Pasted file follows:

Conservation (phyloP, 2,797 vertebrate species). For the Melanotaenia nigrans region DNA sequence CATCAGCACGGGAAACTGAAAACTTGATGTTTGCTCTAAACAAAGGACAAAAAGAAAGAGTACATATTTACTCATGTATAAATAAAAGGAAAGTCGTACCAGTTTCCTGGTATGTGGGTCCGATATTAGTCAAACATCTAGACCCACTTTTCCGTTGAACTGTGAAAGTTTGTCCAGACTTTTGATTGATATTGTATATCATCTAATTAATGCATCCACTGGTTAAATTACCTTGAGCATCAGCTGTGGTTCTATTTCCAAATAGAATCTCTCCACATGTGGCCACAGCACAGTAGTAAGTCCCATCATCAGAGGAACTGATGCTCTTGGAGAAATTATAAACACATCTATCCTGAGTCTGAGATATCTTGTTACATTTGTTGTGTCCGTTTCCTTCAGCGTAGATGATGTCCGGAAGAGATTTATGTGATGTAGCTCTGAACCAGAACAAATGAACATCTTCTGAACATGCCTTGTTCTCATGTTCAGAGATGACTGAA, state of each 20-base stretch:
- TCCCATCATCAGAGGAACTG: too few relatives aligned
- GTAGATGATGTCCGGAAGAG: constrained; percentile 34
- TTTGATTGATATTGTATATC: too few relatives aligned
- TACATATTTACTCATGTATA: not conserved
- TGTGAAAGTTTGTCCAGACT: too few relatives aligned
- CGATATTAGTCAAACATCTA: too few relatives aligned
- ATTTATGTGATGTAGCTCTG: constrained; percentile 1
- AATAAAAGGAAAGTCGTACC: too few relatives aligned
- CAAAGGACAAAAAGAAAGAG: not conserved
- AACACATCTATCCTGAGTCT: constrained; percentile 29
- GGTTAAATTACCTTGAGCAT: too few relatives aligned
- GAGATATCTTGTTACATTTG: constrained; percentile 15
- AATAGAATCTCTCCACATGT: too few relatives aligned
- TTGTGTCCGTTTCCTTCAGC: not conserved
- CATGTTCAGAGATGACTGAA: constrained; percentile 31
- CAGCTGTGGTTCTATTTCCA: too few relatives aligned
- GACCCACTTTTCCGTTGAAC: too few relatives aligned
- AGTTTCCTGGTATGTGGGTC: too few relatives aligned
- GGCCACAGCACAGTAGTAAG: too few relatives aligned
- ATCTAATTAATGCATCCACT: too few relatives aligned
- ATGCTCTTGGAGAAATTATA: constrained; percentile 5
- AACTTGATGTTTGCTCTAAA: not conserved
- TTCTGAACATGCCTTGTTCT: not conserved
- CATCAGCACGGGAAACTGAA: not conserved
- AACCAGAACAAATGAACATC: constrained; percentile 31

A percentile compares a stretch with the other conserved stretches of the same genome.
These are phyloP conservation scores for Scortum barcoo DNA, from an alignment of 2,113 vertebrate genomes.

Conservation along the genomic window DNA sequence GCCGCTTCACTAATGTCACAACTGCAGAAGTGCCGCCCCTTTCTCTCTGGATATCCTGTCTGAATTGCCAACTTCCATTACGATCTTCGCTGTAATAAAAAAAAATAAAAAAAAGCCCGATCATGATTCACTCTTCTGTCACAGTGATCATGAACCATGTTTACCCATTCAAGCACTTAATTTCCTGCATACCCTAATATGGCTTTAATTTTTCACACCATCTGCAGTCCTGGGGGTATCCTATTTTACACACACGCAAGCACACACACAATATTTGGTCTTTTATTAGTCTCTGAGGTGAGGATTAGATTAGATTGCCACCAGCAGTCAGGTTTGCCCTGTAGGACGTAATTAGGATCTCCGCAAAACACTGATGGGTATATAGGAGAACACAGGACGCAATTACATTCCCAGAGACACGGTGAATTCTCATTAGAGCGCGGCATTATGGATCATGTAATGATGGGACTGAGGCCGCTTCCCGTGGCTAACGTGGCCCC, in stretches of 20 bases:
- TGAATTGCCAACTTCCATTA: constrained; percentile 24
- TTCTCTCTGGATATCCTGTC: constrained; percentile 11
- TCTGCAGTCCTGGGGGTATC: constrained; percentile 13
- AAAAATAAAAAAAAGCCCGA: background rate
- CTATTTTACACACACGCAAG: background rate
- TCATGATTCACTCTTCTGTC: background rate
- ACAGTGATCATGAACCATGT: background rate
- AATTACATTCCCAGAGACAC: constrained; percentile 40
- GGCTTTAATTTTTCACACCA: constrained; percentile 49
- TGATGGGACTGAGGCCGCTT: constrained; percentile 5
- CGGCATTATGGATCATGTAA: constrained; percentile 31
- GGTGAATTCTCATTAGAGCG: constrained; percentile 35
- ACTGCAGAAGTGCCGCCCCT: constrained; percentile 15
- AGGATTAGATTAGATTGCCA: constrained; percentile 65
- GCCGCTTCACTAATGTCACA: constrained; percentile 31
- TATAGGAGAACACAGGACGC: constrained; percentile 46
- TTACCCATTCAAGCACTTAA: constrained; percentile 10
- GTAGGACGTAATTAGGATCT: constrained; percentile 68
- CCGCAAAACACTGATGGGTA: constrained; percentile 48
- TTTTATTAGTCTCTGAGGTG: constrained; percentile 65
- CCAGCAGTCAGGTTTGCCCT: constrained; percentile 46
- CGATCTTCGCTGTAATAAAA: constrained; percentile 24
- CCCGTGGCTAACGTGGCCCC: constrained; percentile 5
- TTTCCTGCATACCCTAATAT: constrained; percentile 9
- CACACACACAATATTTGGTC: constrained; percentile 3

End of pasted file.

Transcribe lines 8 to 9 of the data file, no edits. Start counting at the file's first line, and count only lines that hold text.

- ATTTATGTGATGTAGCTCTG: constrained; percentile 1
- AATAAAAGGAAAGTCGTACC: too few relatives aligned